In the fall of 2008, former Bloomington South baseball coach Grier Werner was helping me add a rear deck to my house. Actually, he was doing most of the work, and I was doing most of the talking.
Most of the conversation centered on sports, especially local sports. And, the more we talked, the more apparent it became that our county has a rich and diverse sports history – not just in football, baseball and basketball, but also in track, wrestling, swimming, golf, auto racing and less common Olympic sports such as rowing and ice skating.
For a county our size, we have seen more than our share of Olympians, representing five sports – Dave Volz (pole vault), Missy Schwen (rowing), Jennifer Hooker (swimming), Jill Watson (figure skating), (Richard Voliva (wrestling), Charlie McDaniel (wrestling) and Tommy Deckard (distance running).
And then it occurred to us: Why isn’t there a Monroe County Hall of Fame? A number of counties around the state have them, and their athletic traditions are nowhere near as rich as ours.
Out of that conversation, the wheels started turning. I put out feelers to prominent sports figures around the county and received enthusiastic responses almost every time. Some even volunteered their services, beginning with Werner.
So, early in 2009 we started assembling a board to launch a county hall of fame. We were looking for people with sports backgrounds who had a knack for getting things done – movers and shakers, if you will.
One of the first to accept was Bob Hammel, the former Herald-Times sports editor who has a deep appreciation for this county’s sports history. Right behind Hammel was veteran sports announcer Joe Smith, who can quote you names and scores from county sporting events 40 years ago.
Another volunteer who went back a long way was Rex Kirts, the retired H-T writer whose coverage of county sports began in the 1960s. Although Kirts left the board after a year’s service, his vast knowledge of county sports steered us in the right direction.
We wanted the board to have representatives from North, South and Edgewood, so to go along with Werner’s South perspective we added former Edgewood football coach John Chance and former North and Edgewood assistant Brent Slinkard, a business leader and more recently of the Cutters semi-pro football team.
But the board also needed a woman’s perspective and a minority perspective. Women who were quick to accept were Sandy Searcy, an officer in the IHSAA; Jeannine Butler, president of the Monroe County school board; and Vi Taliaferro, a lawyer and long-time judge. We also imposed on our wives, Pat Houser, a paralegal, and Nancy Werner, who worked in fund-raising for the IU Foundation.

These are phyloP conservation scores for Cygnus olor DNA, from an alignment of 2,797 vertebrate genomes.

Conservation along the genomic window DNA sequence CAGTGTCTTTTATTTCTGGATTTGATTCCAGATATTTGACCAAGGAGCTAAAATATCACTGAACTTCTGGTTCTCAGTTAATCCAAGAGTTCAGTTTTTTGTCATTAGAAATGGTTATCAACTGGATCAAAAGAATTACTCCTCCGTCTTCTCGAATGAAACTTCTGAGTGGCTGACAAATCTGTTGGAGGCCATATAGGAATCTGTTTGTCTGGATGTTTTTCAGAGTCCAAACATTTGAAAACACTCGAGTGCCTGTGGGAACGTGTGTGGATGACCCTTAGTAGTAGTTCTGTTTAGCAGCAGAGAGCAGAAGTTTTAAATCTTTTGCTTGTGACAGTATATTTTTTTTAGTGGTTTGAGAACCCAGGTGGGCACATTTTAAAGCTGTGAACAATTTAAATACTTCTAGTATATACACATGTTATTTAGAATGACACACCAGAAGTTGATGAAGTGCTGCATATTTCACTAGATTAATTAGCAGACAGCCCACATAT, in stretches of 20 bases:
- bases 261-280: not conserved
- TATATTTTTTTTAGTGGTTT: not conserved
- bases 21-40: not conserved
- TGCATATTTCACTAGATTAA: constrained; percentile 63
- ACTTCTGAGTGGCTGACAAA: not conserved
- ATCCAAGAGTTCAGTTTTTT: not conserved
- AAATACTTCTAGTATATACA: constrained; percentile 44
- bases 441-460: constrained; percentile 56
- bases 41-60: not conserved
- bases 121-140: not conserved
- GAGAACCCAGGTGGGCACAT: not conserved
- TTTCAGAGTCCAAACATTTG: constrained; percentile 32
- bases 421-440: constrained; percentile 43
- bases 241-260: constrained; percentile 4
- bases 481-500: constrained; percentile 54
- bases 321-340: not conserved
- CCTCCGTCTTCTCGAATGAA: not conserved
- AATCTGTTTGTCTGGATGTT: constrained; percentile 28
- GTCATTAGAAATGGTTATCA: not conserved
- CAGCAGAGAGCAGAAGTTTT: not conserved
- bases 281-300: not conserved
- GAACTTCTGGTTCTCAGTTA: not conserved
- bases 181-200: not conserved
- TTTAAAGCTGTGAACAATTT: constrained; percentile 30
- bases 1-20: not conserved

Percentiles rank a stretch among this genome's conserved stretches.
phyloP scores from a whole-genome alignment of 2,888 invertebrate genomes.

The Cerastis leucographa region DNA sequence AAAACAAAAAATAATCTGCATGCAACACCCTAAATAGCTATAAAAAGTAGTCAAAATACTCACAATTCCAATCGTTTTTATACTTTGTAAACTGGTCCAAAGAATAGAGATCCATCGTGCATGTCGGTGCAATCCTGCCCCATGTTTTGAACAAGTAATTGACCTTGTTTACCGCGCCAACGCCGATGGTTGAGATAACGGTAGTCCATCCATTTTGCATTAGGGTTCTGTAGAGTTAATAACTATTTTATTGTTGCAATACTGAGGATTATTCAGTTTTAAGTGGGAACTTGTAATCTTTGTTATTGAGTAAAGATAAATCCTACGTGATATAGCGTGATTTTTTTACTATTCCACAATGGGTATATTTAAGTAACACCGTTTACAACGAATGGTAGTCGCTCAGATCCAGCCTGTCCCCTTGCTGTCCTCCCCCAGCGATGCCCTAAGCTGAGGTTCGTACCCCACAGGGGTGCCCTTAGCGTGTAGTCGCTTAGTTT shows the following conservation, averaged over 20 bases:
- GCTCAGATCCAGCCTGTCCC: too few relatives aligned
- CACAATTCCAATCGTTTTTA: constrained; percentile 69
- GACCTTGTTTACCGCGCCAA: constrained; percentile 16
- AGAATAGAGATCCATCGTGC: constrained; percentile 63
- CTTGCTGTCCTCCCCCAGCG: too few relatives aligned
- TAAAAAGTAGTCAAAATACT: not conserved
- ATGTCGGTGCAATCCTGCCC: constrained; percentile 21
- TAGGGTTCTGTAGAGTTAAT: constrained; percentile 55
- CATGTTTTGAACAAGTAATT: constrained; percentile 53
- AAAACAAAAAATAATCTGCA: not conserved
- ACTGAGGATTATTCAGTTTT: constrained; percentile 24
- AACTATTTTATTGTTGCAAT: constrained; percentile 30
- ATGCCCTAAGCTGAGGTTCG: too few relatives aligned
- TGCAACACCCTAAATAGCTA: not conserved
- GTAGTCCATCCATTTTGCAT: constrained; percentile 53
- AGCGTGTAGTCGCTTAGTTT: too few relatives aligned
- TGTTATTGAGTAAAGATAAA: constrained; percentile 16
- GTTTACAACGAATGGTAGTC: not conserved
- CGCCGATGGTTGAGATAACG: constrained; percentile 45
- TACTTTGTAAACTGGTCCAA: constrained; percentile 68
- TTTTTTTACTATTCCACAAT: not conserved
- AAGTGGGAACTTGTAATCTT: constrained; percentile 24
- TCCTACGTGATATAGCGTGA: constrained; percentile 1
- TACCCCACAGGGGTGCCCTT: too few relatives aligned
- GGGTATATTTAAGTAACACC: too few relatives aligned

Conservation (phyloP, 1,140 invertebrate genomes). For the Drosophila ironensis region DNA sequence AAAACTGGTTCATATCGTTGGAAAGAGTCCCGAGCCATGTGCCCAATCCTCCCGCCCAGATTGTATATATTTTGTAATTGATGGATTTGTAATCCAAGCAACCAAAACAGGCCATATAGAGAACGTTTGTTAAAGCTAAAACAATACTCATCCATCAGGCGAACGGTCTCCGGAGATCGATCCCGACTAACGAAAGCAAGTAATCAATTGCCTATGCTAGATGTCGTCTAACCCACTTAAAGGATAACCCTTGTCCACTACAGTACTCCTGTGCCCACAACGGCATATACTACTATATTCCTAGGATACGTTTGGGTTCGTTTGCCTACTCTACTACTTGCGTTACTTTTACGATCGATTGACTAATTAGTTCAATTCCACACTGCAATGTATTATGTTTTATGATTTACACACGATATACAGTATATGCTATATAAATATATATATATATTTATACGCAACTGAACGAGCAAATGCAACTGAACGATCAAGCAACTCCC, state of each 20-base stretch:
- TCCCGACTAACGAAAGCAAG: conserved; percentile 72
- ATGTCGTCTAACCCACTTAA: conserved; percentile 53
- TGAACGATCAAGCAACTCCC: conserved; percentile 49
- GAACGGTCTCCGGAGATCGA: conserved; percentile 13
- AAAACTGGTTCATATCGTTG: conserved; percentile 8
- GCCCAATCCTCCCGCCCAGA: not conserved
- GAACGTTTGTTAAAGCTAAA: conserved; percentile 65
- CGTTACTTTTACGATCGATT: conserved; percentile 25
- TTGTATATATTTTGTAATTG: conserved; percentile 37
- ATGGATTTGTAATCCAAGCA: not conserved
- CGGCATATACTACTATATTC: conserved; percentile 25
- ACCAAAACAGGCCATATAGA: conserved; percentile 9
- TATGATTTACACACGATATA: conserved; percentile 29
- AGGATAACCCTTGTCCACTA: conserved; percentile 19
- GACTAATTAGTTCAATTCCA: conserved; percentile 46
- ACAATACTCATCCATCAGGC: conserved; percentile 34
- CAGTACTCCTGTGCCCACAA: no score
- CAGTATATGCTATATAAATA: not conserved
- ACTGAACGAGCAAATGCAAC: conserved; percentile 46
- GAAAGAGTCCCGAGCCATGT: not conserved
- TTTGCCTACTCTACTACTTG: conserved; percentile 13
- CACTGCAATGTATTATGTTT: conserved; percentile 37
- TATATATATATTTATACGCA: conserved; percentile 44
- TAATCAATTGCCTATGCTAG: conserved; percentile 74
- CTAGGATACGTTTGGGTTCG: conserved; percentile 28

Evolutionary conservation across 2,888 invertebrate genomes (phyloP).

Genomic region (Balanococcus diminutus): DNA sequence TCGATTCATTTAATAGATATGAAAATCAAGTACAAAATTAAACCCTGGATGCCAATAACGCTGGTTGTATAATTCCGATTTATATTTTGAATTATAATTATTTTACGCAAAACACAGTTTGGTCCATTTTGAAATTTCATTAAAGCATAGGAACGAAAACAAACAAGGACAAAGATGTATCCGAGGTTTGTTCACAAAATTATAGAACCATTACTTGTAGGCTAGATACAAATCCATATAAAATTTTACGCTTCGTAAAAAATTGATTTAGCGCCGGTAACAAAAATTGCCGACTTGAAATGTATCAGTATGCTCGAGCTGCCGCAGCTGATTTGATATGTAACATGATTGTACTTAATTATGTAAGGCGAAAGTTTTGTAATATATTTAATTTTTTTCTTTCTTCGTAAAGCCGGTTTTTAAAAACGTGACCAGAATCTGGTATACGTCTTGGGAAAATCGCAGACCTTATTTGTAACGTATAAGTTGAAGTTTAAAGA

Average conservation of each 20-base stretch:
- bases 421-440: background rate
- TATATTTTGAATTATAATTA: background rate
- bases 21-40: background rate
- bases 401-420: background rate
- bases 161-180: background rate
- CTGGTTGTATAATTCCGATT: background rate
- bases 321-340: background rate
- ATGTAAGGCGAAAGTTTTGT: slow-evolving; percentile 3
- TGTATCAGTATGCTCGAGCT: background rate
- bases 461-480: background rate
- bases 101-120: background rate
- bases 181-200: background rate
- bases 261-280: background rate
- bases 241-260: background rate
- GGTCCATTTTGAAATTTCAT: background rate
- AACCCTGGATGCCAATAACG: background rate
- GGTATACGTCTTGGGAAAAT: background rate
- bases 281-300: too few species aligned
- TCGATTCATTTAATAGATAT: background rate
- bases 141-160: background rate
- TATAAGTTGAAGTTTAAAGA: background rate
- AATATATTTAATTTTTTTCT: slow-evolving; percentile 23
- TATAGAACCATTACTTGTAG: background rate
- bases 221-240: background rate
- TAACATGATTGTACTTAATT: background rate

For a minority perspective we drafted George Taliaferro, a college and professional football Hall of Famer, and Marcus Debro, the former North athlete who is now an assistant principal at North. And, even though their busy schedules ultimately forced the Taliaferros to leave the board, they made their stamp early in the process.
As for movers and shakers, how about Jim Murphy, CEO of CFC, and Mick Renneisen, director of Bloomington Parks and Recreation? Murphy already has promised us wall space at Fountain Square to hang our plaques and the use of the Fountain Square ball room for our first awards banquet.
On May 11, 2009, we met as a group for the first time. Every one was in agreement that this Hall of Fame would be all about Monroe County, not Indiana University, which has a Hall of Fame of its own. However, we decided that making a name at Indiana University certainly was an asset for anyone who established roots in Monroe County, just as success at any college or professional level was.
One of our main goals was to recognize, also, the behind-the-scenes contributors who pioneered local sports, especially youth sports. So we established a special branch for them alongside the many great coaches who have blazed a trail through Monroe County.
On that first night we settled on the name, Monroe County Sports Hall of Fame.
In front of us lay a mountain of groundwork. For example, in order for us to seek tax-free donations, we had to incorporate. We thus began the lengthy process of obtaining tax-exempt status as a charitable organization. Not only was it time consuming, it was expensive – $850 just to file. Since we had no funds to start with, we dug into our own pockets. That in itself should tell you the level of commitment of these board members.
With so much work ahead we decided to meet once a month. Over the next 16 months we elected officers, formed committees, visited possible sites and figured out a budget. We also established by-laws, scholarships and induction criteria.
In September, 2010, almost a year and a half from that inaugural meeting, we settled on a 15-member charter class consisting of 10 athletes and five coaches/contributors. You can read all about that group elsewhere on this website.
Now comes the hard part, funding our organization. As a non-profit entity, we are going to need your financial support to pull this off. There will be plenty of opportunities to donate, both corporate and private. In the future we also hope to include the public in the selection process and seek more volunteers to serve on the board.
On January 28, 2014, the Monroe County Sports Hall of Fame Inc. Wall of Fame was unveiled at Fountain Square Mall, south side of the Square, Bloomington, Indiana. Three classes are represented on the wall with space for more. This is only the beginning, but it's good.